DOJ Announces Revised Policies for Awarding Cooperation Credit

Corporate Investigations and White Collar Defense

On November 29, 2018, Deputy Attorney General Rod Rosenstein announced revisions to U.S. Department of Justice (DOJ) policies that expand prosecutors’ discretion in awarding cooperation credit to companies facing criminal or civil investigations. Rosenstein announced that companies facing criminal investigations may now receive cooperation credit for identifying to prosecutors individuals who were “substantially involved” in alleged misconduct. This is a notable departure from the previous policy set forth in a 2015 memorandum issued by then-Deputy Attorney General Sally Yates (the Yates Memo), which required companies seeking cooperation credit to identify every employee involved regardless of relative culpability. Rosenstein announced similar revisions in the civil sphere, which grant prosecutors more discretion in awarding cooperation credit to companies that provide “meaningful assistance” to the government’s investigation.

The DOJ’s revised policy makes clear that any company seeking cooperation credit in criminal cases must identify every individual who was substantially involved in or responsible for the alleged criminal conduct (JM 9-28.700). In Rosenstein’s speech announcing the revised policy, he explained that this new approach is aimed at eliminating the inefficiencies associated with requiring companies to identify every individual who may have been involved in alleged misconduct, including those individuals whose involvement was not substantial and who are not likely to be prosecuted. He explained that requiring companies to locate and report to prosecutors every person who is in any way involved in alleged misconduct can impede resolutions and waste resources, particularly with respect to investigations involving large companies with many employees, and investigations that involve activities throughout the company over a long period of time. Thus, the revised policy is focused on awarding cooperation credit to companies that expeditiously identify the corporate actors who play significant roles in the alleged misconduct, such as those who authorize it.

For companies to be eligible for cooperation credit in a civil investigation, the revised policy requires them to provide meaningful assistance to the government’s investigation (JM 4-3.100). According to the new policy, meaningful assistance may include, for example, a corporation’s voluntary disclosure of misconduct, cooperation that allows prosecutors to identify a problem and secure a resolution without expending investigative resources that otherwise would be required, or assistance that enables prosecutors to pursue misconduct that otherwise would not be redressed (JM 4-3.100(3)).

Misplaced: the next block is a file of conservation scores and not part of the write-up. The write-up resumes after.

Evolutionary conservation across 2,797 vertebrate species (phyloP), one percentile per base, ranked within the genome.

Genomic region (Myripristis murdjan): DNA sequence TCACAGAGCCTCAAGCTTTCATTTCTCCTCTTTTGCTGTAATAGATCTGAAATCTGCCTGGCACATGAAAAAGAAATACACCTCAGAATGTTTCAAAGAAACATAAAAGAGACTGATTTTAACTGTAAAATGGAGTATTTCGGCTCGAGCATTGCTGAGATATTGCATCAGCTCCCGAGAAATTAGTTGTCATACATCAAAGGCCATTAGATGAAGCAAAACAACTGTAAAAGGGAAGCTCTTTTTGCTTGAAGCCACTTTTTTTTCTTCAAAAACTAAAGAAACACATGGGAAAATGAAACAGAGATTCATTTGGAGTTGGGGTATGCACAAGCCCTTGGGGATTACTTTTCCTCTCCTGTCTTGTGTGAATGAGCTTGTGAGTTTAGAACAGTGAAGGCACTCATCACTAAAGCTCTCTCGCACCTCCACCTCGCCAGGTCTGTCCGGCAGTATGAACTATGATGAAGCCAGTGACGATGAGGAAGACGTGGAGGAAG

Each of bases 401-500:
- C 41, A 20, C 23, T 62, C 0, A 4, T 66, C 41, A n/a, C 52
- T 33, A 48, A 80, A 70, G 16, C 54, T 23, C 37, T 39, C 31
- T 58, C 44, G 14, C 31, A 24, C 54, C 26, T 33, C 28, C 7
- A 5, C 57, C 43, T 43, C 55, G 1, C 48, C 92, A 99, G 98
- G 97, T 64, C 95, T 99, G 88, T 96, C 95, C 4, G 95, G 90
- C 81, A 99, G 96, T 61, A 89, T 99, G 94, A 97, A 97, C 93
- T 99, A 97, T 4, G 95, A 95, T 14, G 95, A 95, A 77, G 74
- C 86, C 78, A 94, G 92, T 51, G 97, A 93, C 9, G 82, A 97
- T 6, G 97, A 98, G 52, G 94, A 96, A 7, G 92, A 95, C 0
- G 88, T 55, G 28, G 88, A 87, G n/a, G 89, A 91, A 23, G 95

As in the criminal sphere, companies facing civil investigations are no longer required to identify all individuals involved in the alleged misconduct to receive cooperation credit. Recognizing the difficulty in enforcing this Yates Memo requirement, the revised policy provides that the company must identify all wrongdoing by senior corporate officials, such as members of senior management or the board of directors, to receive any cooperation credit. And, in order earn maximum cooperation credit, a company must do a “timely self-analysis” and be proactive in voluntarily disclosing wrongdoing and identifying all individuals substantially involved in the alleged misconduct, without making the government compel such disclosures with subpoenas or other demands (JM 4-3.100(3)).

Additionally, it should not go unrecognized that Rosenstein also announced two other important policy changes that return discretion to civil prosecutors to resolve each investigation consistent with the relevant facts and circumstances. In particular, he noted that civil prosecutors are now permitted, with supervisory approval, to negotiate civil releases for individuals who do not warrant additional investigation in corporate civil settlement agreements. He also noted that prosecutors are once again permitted to consider an individual’s ability to pay in deciding whether to pursue a civil judgment.

In sum, with respect to both criminal and civil investigations, the revised policies provide prosecutors with greater discretion to reward companies for their cooperation and to seek efficient resolutions that address harm and deter future violations while remaining committed to punishing individual bad actors.

Why it matters

The DOJ’s revised policies abandon the binary, “all or nothing” approach promulgated in the Yates Memo, providing prosecutors with discretion to award cooperation credit to companies that do not (or cannot) identify every individual involved in alleged misconduct. These revisions are expected to lead to more timely and cost-efficient resolutions.

By way of example, Rosenstein explained that in a civil False Claims Act investigation, a company might make a voluntary disclosure and provide valuable assistance that justifies some credit even if the company is eager to resolve the case without conducting a costly investigation to identify every individual who might face civil liability in theory, but in reality would not be sued personally. Under the revised policies, prosecutors will now be able to reward partial cooperation credit in order to seek a timely and cost-efficient resolution with the company.